Zulgad: Mr. March strikes again: Kirk Cousins’ negotiating brilliance makes it easy for the Vikings to pass

The Minnesota Vikings’ decision on whether to retain Kirk Cousins seemed as if it might be a difficult one. The veteran quarterback had spent six seasons with the Vikings, he and his family had established roots in the Twin Cities and he had what seemed like a real connection with coach Kevin O’Connell and his teammates.

As the NFL’s negotiating window for pending free agents opened late Monday morning, the Vikings and Cousins’ agent reportedly were still talking with the Atlanta Falcons waiting on-deck.

The Falcons then did the Vikings a huge favor by making their decision an easy on. Cousins agreed to a four-year, $180 million contract with $100 million in guarantees, according to NFL Network. There is a $50 million signing bonus, $90 million in 2024 and 2025 are fully guaranteed at signing and a $10 million injury guarantee for 2026 will become fully guaranteed next offseason.

This bit of negotiating brilliance solidified Cousins as Mr. March. He might have only one playoff win in 12 NFL seasons, but he’s one of the best all-time at the contract game. Cousins’ performance on Monday, with an assist from agent Mike McCartney, might have been the defining moment of his career.

Cousins will turn 36 on Aug. 19 and is coming off a season-ending torn Achilles’ suffered last October in Green Bay. Vikings general manager Kwesi Adofo-Mensah should have been wishing Cousins the best of luck once he heard four years and $180 million. Any other response would have been the reason for Adofo-Mensah’s immediate dismissal.

The Falcons’ decision is similar to what then-Vikings GM Rick Spielman did in 2018, when he signed Cousins a three-year, $84 million contract. It was the first fully guaranteed, multiyear contract in NFL history and was given to Cousins because of Spielman’s belief that he was the final piece to a team that had lost to Philadelphia in the NFC title game.

Cousins, who signed two subsequent contract extensions in Minnesota and went 50-37-1 in 88 regular-season starts, posted impressive stats in purple but led the franchise to only two playoff berths and never got past the second round. The Vikings went 8-7-1 and missed the playoffs in 2018, falling woefully short of expectations.

O’Connell was brought in to replace Mike Zimmer as coach following the 2021 season in part because O’Connell had worked with Cousins as an assistant coach in Washington and was considered a good fit with the veteran. Cousins led the Vikings to a 13-4 record and guided an NFL record-tying eight fourth-quarter comebacks in O’Connell’s first season, and helped the Vikings rebound from a 1-4 start to get back to .500 when he was injured in Green Bay.

There were some who thought Cousins might see the success he had with O’Connell, especially since things didn’t go well with Zimmer, and decide he might take less on a short-term deal to remain in Minnesota and continue playing with standout wide receiver Justin Jefferson and the up-and-coming Jordan Addison.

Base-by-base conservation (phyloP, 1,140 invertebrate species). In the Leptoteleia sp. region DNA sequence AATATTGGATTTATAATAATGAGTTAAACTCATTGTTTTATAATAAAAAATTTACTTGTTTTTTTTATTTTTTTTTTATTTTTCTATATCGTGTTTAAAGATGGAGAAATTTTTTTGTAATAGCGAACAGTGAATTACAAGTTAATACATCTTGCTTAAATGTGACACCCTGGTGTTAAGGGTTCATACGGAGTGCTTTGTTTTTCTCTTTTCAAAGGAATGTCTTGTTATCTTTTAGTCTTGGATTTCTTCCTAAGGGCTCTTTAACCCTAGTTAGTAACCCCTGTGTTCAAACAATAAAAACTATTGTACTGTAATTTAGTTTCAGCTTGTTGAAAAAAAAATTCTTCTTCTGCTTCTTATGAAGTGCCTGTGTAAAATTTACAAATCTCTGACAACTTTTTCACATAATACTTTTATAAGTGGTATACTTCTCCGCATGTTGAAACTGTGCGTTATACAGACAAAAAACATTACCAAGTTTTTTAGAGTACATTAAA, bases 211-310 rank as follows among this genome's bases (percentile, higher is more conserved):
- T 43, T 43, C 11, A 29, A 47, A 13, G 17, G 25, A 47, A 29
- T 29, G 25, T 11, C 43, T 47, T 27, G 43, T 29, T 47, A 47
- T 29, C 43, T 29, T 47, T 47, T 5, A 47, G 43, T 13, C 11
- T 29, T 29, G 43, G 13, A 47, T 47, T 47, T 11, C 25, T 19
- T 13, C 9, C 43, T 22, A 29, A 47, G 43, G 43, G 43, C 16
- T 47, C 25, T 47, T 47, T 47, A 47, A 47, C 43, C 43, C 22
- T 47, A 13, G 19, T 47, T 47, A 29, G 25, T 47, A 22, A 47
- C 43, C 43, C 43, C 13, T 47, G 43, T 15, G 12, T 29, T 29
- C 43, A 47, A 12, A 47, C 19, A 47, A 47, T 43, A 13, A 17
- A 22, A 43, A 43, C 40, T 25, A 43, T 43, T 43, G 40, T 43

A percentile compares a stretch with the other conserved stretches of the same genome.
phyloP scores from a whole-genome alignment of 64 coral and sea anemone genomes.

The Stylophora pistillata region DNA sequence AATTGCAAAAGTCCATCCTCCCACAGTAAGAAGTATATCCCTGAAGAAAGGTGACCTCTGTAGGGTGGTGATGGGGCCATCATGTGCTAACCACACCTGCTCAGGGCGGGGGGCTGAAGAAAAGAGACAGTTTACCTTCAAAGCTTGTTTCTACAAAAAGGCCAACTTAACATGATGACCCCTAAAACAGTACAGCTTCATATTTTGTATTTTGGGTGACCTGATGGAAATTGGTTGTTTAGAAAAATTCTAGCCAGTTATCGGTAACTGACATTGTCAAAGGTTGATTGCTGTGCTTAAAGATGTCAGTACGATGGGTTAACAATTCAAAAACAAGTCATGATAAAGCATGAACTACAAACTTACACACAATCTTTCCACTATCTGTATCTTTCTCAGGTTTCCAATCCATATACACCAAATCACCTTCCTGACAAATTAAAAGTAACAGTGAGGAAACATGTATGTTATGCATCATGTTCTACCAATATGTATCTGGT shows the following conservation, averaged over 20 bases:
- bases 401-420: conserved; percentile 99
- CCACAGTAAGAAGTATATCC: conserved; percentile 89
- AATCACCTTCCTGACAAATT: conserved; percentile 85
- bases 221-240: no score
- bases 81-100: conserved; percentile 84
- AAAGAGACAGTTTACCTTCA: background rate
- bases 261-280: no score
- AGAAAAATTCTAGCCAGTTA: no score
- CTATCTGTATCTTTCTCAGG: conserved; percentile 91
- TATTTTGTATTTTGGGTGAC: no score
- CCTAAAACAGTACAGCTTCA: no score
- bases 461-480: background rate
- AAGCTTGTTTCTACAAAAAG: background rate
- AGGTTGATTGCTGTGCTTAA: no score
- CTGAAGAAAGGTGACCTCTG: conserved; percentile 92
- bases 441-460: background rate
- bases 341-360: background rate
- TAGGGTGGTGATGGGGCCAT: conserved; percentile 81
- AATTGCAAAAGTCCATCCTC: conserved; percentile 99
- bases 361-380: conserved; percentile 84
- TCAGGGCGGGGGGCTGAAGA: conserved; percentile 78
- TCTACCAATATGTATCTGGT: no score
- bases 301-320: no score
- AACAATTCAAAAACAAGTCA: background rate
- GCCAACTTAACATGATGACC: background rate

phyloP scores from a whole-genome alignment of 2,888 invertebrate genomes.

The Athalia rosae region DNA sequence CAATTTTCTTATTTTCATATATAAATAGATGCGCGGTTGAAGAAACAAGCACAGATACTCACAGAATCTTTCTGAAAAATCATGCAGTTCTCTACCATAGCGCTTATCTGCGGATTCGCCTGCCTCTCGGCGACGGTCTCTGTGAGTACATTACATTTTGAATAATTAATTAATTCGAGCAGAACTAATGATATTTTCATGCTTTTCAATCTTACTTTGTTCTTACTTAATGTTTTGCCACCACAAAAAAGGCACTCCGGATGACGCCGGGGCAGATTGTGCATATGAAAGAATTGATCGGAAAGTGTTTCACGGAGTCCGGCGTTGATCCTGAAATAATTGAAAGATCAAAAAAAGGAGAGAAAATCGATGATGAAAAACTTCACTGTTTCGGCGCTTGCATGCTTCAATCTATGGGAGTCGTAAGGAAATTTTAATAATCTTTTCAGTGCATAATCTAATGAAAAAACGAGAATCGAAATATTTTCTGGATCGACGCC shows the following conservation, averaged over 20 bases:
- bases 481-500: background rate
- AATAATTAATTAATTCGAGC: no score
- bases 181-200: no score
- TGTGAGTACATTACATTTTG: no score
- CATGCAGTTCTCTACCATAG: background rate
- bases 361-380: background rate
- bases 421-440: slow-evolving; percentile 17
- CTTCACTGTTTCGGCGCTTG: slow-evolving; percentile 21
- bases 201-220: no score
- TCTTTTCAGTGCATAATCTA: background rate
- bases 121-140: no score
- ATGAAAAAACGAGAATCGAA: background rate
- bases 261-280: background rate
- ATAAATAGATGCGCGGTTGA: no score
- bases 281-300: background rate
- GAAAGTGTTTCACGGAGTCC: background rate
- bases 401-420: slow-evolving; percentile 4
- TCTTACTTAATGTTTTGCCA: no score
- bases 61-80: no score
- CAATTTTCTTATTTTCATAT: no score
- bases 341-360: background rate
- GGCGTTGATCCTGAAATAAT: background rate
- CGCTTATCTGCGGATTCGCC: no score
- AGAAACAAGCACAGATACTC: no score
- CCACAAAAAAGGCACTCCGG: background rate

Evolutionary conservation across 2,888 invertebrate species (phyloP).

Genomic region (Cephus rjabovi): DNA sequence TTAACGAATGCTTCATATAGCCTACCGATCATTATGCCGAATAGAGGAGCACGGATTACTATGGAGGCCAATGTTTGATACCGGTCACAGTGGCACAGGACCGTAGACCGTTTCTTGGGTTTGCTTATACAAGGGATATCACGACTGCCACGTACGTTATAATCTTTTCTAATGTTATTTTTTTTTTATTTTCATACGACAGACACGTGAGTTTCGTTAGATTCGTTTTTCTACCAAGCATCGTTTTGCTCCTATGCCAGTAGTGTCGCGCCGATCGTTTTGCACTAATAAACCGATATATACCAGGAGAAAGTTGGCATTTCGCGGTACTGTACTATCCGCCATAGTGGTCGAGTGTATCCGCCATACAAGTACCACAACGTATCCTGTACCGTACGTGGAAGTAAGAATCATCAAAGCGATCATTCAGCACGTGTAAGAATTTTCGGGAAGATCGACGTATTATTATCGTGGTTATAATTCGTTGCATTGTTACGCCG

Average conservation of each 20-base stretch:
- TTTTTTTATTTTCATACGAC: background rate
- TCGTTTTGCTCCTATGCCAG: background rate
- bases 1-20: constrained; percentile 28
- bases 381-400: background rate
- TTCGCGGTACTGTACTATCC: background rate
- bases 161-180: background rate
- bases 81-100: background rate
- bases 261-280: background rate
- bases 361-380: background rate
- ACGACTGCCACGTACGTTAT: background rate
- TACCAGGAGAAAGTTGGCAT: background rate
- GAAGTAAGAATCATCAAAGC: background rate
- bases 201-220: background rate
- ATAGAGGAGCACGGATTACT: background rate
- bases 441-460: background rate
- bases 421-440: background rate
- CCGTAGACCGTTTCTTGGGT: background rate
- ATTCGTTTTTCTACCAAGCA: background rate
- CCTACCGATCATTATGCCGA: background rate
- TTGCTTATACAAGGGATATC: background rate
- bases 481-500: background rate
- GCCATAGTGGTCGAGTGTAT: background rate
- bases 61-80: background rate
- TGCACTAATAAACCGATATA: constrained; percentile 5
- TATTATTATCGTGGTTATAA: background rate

But that’s never been how Cousins operates. His only checkdowns come on the field.

Cousins gave a revealing answer in January when discussing his upcoming negotiations and whether he might cut the Vikings a bit of a deal.

“I do think it’s important to be aware of,” he said. “I think God has blessed me financially beyond my wildest dreams, so at this stage in my career, the dollars are really not what it’s about. I had a coach who I was with, who was a younger coach at the time, this was back eight, nine years ago, before my first franchise tag [in Washington], and we were talking about the situation and he made a great comment and he said, ‘Kirk, it’s not about the dollars, but it is about what the dollars represent.’ I thought that was an interesting comment that he made. There will always be some of that, but at today’s point, structure is probably more important.”

Structure, in this case, was code for term and guaranteed money, the latter being the most important to Cousins and McCartney. The fact the Falcons went to four years with that much guaranteed money must have been music to Cousins’ ears.

It also should have been welcome news to the Vikings, who can move on from Cousins with no sane individual questioning why they didn’t match Atlanta’s offer.

Adofo-Mensah and O’Connell can get on with what should have been their goal when they took their respective jobs early in 2022 — identifying a young quarterback who can join Fran Tarkenton as only the second franchise QB in team history.

The Vikings are scheduled to pick 11th in the draft this April, but should be looking to move up to grab one of the top four quarterbacks, a list that includes USC’s Caleb Williams (likely going No. 1 to the Bears), North Carolina’s Drake Maye, LSU’s Jayden Daniels and Michigan’s J.J. McCarthy. They also are likely to sign a veteran bridge QB; names such as Sam Darnold and Jacob Brissett have been mentioned.

While Cousins was walking out the door Monday, the Vikings reportedly came to terms with three players on the defensive side of the ball. Edge rushers Jonathan Greenard and Andrew Van Ginkel were added from Houston and Miami, respectively, while linebacker Blake Cashman left the Texans to return to his home state.

These moves should help strengthen coordinator Brian Flores’ defense as the Vikings begin life without Cousins. There will be short-term uncertainty at the quarterback position, but Vikings fans can take solace knowing that not paying Cousins ridiculous money means that while he will be heading south their franchise won’t.

Judd Zulgad is co-host of the Purple Daily Podcast and Mackey & Judd podcast at

Story originally appeared on Vikings Wire